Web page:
Looking at the past five years, music downloads are still up by more than 50% as our chart below confirms despite the noise that the download music market is dying. The stats of subscription and steaming music services sound hot, but they're still miles from catching up to the download music market that's led by Apple's iTunes.
According to Statista, global digital music revenues reached an all-time high of $5.9 billion last year as revenues from streaming services, both ad-supported and subscription-based, saw strong growth.
While services such as Pandora, Spotify and iTunes Radio are just taking off, Apple is reportedly thinking about launching an on-demand streaming service that goes beyond iTunes Radio and possibly considering a version of iTunes for Android. However, for the time being, iTunes remains the leading music platform and that makes it a strong selling point for why consumers should choose the iPhone over competing phones. So it may not be the time for an Android version of iTunes just yet.
Digital Downloads Still the King of Music in 2013
Specifically, revenues from permanent digital-downloads (including albums, single tracks, videos, and kiosk sales) only declined 1.0% to $2.8 billion in 2013 despite the big hoopla over gigantic gains from subscription services.
The digital-downloads statistical breakdown reveal that there were 118.0 million digital albums sold in 2013, up 1.1% in 2013. Total value of digital albums was $1.2 billion, up 2.4% versus the prior year. However in total sales, digital track volume was down 4.5% with value of tracks down 3.4%. That's why Apple introduced iTunes Radio so as to make up for variances in download sales.
Yet by fairly studying the Recording Industry Association of America's (RIAA) published statistics and seeing music streaming market share gains versus the almost invisible download market loss, we see good news. It's showing us that the streaming music segment is bringing new customers to the music table with very little negative impact on downloads. It's not like streaming music's growth of 39% in 2013 meant that downloads lost 39%. There is no such correlation.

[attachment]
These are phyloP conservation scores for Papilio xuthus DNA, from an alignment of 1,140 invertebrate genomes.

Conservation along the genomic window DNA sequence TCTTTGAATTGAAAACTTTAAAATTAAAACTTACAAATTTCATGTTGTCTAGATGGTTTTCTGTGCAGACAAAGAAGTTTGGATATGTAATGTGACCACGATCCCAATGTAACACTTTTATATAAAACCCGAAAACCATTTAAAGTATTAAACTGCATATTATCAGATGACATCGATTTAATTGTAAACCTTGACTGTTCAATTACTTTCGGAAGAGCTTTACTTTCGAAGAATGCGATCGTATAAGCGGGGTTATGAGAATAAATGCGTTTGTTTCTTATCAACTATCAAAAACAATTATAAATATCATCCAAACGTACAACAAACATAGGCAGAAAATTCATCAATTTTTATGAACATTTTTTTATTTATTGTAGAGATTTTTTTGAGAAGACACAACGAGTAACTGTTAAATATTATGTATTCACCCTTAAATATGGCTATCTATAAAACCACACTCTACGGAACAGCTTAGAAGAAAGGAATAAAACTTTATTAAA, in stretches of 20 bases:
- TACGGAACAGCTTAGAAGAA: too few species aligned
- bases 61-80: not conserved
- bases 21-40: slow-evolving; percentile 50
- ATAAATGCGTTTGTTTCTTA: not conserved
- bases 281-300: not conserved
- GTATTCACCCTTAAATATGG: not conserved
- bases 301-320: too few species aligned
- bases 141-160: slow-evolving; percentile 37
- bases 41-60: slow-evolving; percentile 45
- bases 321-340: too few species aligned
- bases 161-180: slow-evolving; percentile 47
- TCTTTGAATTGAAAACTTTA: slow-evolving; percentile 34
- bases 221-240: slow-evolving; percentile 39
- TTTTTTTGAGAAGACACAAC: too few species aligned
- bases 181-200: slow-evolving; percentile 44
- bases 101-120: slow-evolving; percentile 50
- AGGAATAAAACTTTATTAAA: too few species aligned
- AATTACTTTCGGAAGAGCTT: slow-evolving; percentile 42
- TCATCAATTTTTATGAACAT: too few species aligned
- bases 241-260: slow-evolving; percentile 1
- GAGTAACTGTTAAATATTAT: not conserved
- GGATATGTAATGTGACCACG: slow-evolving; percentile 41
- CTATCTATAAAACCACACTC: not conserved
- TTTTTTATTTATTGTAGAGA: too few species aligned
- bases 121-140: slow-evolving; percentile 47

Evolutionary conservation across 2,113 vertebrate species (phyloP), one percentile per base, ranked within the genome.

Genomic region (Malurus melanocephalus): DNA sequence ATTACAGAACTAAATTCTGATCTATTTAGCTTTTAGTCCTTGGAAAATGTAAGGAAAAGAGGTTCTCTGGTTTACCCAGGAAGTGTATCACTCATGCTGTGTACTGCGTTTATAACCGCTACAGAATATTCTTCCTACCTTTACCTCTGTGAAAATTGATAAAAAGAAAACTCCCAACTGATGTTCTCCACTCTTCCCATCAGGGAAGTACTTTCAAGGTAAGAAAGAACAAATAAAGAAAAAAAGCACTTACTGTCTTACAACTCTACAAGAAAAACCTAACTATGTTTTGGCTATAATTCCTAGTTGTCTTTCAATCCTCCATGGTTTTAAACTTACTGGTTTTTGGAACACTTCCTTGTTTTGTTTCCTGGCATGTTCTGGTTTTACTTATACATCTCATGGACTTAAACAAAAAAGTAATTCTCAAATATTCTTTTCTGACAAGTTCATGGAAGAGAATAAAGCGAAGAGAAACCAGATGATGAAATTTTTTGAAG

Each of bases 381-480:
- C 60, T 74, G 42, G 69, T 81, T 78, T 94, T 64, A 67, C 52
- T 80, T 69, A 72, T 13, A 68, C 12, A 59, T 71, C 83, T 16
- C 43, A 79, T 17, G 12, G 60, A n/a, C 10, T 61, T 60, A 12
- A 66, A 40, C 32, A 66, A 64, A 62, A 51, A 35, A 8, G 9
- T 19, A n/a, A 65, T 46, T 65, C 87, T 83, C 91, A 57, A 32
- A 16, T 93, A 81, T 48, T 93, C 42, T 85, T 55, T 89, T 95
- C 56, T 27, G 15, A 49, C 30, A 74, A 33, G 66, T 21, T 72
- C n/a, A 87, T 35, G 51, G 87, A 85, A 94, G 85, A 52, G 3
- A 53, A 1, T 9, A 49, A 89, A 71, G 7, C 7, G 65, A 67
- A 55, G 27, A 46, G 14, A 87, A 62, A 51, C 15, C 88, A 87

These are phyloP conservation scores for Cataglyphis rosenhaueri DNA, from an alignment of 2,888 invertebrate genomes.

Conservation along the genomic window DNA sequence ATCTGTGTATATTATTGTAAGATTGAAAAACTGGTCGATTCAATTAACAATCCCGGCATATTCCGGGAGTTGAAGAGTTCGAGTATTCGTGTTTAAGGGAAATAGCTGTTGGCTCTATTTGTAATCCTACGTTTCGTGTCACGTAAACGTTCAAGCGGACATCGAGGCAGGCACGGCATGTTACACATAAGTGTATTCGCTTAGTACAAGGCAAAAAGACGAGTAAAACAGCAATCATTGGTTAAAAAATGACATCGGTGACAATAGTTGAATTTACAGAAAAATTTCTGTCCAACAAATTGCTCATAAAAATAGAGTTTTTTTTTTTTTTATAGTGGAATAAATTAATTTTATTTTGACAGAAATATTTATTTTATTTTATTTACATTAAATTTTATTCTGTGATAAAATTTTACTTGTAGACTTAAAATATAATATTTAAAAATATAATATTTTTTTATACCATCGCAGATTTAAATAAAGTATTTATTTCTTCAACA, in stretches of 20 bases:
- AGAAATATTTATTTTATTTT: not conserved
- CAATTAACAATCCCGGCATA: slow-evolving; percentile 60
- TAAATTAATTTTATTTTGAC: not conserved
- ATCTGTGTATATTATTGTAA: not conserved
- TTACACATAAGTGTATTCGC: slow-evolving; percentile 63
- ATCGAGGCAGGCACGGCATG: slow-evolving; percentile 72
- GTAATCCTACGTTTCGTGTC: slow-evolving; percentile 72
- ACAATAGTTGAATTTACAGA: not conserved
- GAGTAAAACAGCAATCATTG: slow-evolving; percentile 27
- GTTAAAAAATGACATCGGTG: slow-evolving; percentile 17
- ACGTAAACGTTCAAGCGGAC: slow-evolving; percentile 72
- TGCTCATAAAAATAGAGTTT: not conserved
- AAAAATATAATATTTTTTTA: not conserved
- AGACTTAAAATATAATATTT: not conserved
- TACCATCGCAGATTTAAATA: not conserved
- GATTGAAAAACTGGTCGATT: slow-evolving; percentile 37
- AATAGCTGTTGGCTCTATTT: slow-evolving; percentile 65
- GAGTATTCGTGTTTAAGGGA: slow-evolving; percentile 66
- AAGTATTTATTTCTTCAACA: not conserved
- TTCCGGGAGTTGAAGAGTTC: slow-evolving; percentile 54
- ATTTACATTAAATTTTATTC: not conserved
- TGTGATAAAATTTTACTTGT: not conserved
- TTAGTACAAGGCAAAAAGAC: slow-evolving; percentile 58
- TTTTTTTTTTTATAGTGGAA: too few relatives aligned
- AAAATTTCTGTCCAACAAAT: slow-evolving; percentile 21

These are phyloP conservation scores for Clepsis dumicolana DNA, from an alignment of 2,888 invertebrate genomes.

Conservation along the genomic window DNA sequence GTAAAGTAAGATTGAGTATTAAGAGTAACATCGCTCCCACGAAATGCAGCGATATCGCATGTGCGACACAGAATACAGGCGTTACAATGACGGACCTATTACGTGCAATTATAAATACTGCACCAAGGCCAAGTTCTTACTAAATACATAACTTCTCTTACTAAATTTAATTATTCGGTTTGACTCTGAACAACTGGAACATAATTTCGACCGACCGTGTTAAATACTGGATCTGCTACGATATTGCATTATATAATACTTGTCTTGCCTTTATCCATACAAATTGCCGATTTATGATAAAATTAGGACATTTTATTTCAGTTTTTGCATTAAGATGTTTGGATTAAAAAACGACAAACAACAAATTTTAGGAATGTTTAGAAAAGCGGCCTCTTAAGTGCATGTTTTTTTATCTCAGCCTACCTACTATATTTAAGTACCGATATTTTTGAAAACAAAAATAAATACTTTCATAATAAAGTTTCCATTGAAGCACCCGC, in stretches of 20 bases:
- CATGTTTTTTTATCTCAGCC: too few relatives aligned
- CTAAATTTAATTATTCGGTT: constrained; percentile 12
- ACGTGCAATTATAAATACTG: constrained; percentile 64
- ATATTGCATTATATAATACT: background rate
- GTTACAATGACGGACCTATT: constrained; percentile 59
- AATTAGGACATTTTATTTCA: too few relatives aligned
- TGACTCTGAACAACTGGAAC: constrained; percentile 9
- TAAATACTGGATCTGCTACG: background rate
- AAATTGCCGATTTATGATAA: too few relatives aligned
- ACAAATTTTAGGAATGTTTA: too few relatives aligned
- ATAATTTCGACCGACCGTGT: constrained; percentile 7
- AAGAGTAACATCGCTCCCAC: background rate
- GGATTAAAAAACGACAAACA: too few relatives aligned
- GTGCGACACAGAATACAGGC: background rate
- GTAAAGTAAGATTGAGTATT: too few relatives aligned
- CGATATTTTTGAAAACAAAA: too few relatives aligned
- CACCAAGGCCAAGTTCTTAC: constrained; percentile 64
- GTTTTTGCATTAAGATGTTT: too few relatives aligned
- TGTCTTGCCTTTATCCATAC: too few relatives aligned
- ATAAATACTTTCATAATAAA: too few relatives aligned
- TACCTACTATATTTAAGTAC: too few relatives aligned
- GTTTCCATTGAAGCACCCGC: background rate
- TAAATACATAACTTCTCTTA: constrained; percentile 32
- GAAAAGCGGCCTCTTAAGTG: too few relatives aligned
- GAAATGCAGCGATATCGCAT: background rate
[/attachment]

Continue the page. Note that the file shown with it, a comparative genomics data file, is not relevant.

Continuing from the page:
A 1% drop in download sales means very little, especially when you break down the finer stats in this sector to find out that Ringtones fell a whopping 43% and music videos were down by close to 30%. That's where the real drop in downloads actually occurred.
So in the bigger picture, the gains that are found in the streaming music's market share are showing us, to a certain degree, that streaming is growing the music industry pie and not simply redistributing its wealth.
The one exception is that music streaming is likely taking some share away from physical format sales of CD's which is understandable. According to the RIAA, shipments in physical formats continued to decline in 2013, overall down 12% in value from $2.8 billion in 2012 to $2.4 billion in 2013.
In the end, there seems to be a grand marketing game being played out in the public these days by positioning download services like iTunes in a negative light and to champion streaming services that favor Android. In reality, subscriber growth in a sea of download music lovers is not a trend yet to fret over. The chart below from the RIAA shows us that there were only 6 million new subscribers in 2013. It's not like Noah of the music world has to start building an Arc to survive the coming storm.
Yet when you look at how Business Insider is framing it today, you'd think that the music download market is being crushed by music streaming services. That's so far from reality it's not funny.
For music lovers who have established music libraries, streaming music will never be an option. My investment will keep me and tens of millions on the download market side of the equation forever. And if more exciting artists release quality albums in the years ahead, download sales will continue to sustain if not grow their share. Look at the wild response there was to Beyoncé album on iTunes with 828, 773 albums sold in just three days. This proves out that if the quality of music is available, music lovers will download it. Yes, it's the old 'if you build it, they will come" reality.
For the Android camp, the uptake cycle for new operating system versions is problematic in keeping a music download music service in step. It's probably why Apple is taking its time in bringing iTunes to Android. So music streaming services are trying to fill that void in Android's platform and are having success because the youth market with Android phones need something to fill that void with. The growth in music streaming services business is in step with the increase in Android smartphone growth.
How Apple intends to address some of the new emerging trends beyond iTunes Radio this year is unknown at this time. However, to be sure, the world isn't going to end in 2014 and the music streaming flood isn't going to wipe out the download music business anytime soon – even if the Android camp will keep trying to make it sound that way in the press.
Despite the fuzzy math in the press, Apple's iTunes downloading platform is still King of the hill and all of the major labels know that.